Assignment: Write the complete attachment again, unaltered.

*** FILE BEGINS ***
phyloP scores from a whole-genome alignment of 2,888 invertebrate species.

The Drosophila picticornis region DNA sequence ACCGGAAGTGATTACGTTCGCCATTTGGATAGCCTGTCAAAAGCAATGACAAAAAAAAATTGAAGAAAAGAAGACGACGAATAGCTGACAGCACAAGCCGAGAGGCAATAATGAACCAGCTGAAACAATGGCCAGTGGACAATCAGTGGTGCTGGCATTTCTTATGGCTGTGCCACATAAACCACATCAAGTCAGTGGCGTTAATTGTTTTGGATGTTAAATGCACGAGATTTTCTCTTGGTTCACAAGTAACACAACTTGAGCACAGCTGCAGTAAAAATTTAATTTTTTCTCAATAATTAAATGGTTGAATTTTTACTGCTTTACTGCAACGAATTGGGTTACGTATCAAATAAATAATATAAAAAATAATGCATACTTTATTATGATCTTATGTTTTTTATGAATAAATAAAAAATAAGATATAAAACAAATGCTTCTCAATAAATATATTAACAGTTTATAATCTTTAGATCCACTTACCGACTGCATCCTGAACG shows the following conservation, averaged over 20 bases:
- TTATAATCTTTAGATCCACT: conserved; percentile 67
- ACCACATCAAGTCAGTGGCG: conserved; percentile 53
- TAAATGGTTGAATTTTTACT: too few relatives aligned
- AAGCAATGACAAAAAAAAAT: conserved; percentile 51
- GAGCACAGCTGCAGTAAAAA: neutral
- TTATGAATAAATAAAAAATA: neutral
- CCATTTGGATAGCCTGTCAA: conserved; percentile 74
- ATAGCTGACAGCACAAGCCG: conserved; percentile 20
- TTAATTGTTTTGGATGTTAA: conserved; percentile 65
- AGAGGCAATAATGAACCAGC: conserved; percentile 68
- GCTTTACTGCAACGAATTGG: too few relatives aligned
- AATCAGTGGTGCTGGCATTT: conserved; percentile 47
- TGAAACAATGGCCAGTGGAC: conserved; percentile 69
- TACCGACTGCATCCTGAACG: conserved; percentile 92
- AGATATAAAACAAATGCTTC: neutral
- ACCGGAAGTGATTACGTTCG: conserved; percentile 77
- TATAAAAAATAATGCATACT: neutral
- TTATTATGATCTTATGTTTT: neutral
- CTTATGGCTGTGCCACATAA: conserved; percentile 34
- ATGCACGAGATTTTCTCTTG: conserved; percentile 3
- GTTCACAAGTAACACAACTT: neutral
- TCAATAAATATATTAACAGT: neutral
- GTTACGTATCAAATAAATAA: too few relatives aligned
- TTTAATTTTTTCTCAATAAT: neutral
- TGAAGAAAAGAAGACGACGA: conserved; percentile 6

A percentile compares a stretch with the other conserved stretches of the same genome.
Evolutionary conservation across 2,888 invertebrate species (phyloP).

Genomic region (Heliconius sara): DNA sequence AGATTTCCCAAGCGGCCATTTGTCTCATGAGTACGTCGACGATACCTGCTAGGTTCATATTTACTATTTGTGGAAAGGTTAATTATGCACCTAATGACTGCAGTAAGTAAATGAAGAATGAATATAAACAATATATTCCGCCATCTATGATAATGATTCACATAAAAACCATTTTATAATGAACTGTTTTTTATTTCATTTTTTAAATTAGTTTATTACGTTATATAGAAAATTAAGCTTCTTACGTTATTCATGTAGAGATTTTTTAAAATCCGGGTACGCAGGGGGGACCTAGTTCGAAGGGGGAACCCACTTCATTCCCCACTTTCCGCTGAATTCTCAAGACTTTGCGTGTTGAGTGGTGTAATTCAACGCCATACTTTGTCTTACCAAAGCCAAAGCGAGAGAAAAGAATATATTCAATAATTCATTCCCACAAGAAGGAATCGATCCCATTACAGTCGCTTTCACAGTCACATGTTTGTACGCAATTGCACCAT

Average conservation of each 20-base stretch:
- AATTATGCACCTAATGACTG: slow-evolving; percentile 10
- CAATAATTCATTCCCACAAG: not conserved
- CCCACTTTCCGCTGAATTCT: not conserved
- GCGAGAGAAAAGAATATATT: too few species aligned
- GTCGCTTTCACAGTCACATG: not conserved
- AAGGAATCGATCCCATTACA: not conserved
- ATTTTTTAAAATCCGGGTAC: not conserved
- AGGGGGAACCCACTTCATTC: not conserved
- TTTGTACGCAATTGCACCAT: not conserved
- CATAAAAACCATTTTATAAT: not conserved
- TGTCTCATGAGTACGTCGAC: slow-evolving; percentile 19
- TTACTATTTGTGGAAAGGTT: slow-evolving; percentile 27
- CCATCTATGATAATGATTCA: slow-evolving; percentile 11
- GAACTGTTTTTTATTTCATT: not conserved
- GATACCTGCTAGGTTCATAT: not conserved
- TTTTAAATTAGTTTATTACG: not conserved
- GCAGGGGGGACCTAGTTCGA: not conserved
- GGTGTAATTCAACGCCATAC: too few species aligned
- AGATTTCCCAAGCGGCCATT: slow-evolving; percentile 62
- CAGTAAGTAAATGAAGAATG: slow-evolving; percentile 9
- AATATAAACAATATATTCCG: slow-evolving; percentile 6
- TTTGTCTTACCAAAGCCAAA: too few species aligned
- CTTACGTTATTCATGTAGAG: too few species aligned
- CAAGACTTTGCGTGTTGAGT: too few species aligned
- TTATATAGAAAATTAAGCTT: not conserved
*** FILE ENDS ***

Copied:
phyloP scores from a whole-genome alignment of 2,888 invertebrate species.

The Drosophila picticornis region DNA sequence ACCGGAAGTGATTACGTTCGCCATTTGGATAGCCTGTCAAAAGCAATGACAAAAAAAAATTGAAGAAAAGAAGACGACGAATAGCTGACAGCACAAGCCGAGAGGCAATAATGAACCAGCTGAAACAATGGCCAGTGGACAATCAGTGGTGCTGGCATTTCTTATGGCTGTGCCACATAAACCACATCAAGTCAGTGGCGTTAATTGTTTTGGATGTTAAATGCACGAGATTTTCTCTTGGTTCACAAGTAACACAACTTGAGCACAGCTGCAGTAAAAATTTAATTTTTTCTCAATAATTAAATGGTTGAATTTTTACTGCTTTACTGCAACGAATTGGGTTACGTATCAAATAAATAATATAAAAAATAATGCATACTTTATTATGATCTTATGTTTTTTATGAATAAATAAAAAATAAGATATAAAACAAATGCTTCTCAATAAATATATTAACAGTTTATAATCTTTAGATCCACTTACCGACTGCATCCTGAACG shows the following conservation, averaged over 20 bases:
- TTATAATCTTTAGATCCACT: conserved; percentile 67
- ACCACATCAAGTCAGTGGCG: conserved; percentile 53
- TAAATGGTTGAATTTTTACT: too few relatives aligned
- AAGCAATGACAAAAAAAAAT: conserved; percentile 51
- GAGCACAGCTGCAGTAAAAA: neutral
- TTATGAATAAATAAAAAATA: neutral
- CCATTTGGATAGCCTGTCAA: conserved; percentile 74
- ATAGCTGACAGCACAAGCCG: conserved; percentile 20
- TTAATTGTTTTGGATGTTAA: conserved; percentile 65
- AGAGGCAATAATGAACCAGC: conserved; percentile 68
- GCTTTACTGCAACGAATTGG: too few relatives aligned
- AATCAGTGGTGCTGGCATTT: conserved; percentile 47
- TGAAACAATGGCCAGTGGAC: conserved; percentile 69
- TACCGACTGCATCCTGAACG: conserved; percentile 92
- AGATATAAAACAAATGCTTC: neutral
- ACCGGAAGTGATTACGTTCG: conserved; percentile 77
- TATAAAAAATAATGCATACT: neutral
- TTATTATGATCTTATGTTTT: neutral
- CTTATGGCTGTGCCACATAA: conserved; percentile 34
- ATGCACGAGATTTTCTCTTG: conserved; percentile 3
- GTTCACAAGTAACACAACTT: neutral
- TCAATAAATATATTAACAGT: neutral
- GTTACGTATCAAATAAATAA: too few relatives aligned
- TTTAATTTTTTCTCAATAAT: neutral
- TGAAGAAAAGAAGACGACGA: conserved; percentile 6

A percentile compares a stretch with the other conserved stretches of the same genome.
Evolutionary conservation across 2,888 invertebrate species (phyloP).

Genomic region (Heliconius sara): DNA sequence AGATTTCCCAAGCGGCCATTTGTCTCATGAGTACGTCGACGATACCTGCTAGGTTCATATTTACTATTTGTGGAAAGGTTAATTATGCACCTAATGACTGCAGTAAGTAAATGAAGAATGAATATAAACAATATATTCCGCCATCTATGATAATGATTCACATAAAAACCATTTTATAATGAACTGTTTTTTATTTCATTTTTTAAATTAGTTTATTACGTTATATAGAAAATTAAGCTTCTTACGTTATTCATGTAGAGATTTTTTAAAATCCGGGTACGCAGGGGGGACCTAGTTCGAAGGGGGAACCCACTTCATTCCCCACTTTCCGCTGAATTCTCAAGACTTTGCGTGTTGAGTGGTGTAATTCAACGCCATACTTTGTCTTACCAAAGCCAAAGCGAGAGAAAAGAATATATTCAATAATTCATTCCCACAAGAAGGAATCGATCCCATTACAGTCGCTTTCACAGTCACATGTTTGTACGCAATTGCACCAT

Average conservation of each 20-base stretch:
- AATTATGCACCTAATGACTG: slow-evolving; percentile 10
- CAATAATTCATTCCCACAAG: not conserved
- CCCACTTTCCGCTGAATTCT: not conserved
- GCGAGAGAAAAGAATATATT: too few species aligned
- GTCGCTTTCACAGTCACATG: not conserved
- AAGGAATCGATCCCATTACA: not conserved
- ATTTTTTAAAATCCGGGTAC: not conserved
- AGGGGGAACCCACTTCATTC: not conserved
- TTTGTACGCAATTGCACCAT: not conserved
- CATAAAAACCATTTTATAAT: not conserved
- TGTCTCATGAGTACGTCGAC: slow-evolving; percentile 19
- TTACTATTTGTGGAAAGGTT: slow-evolving; percentile 27
- CCATCTATGATAATGATTCA: slow-evolving; percentile 11
- GAACTGTTTTTTATTTCATT: not conserved
- GATACCTGCTAGGTTCATAT: not conserved
- TTTTAAATTAGTTTATTACG: not conserved
- GCAGGGGGGACCTAGTTCGA: not conserved
- GGTGTAATTCAACGCCATAC: too few species aligned
- AGATTTCCCAAGCGGCCATT: slow-evolving; percentile 62
- CAGTAAGTAAATGAAGAATG: slow-evolving; percentile 9
- AATATAAACAATATATTCCG: slow-evolving; percentile 6
- TTTGTCTTACCAAAGCCAAA: too few species aligned
- CTTACGTTATTCATGTAGAG: too few species aligned
- CAAGACTTTGCGTGTTGAGT: too few species aligned
- TTATATAGAAAATTAAGCTT: not conserved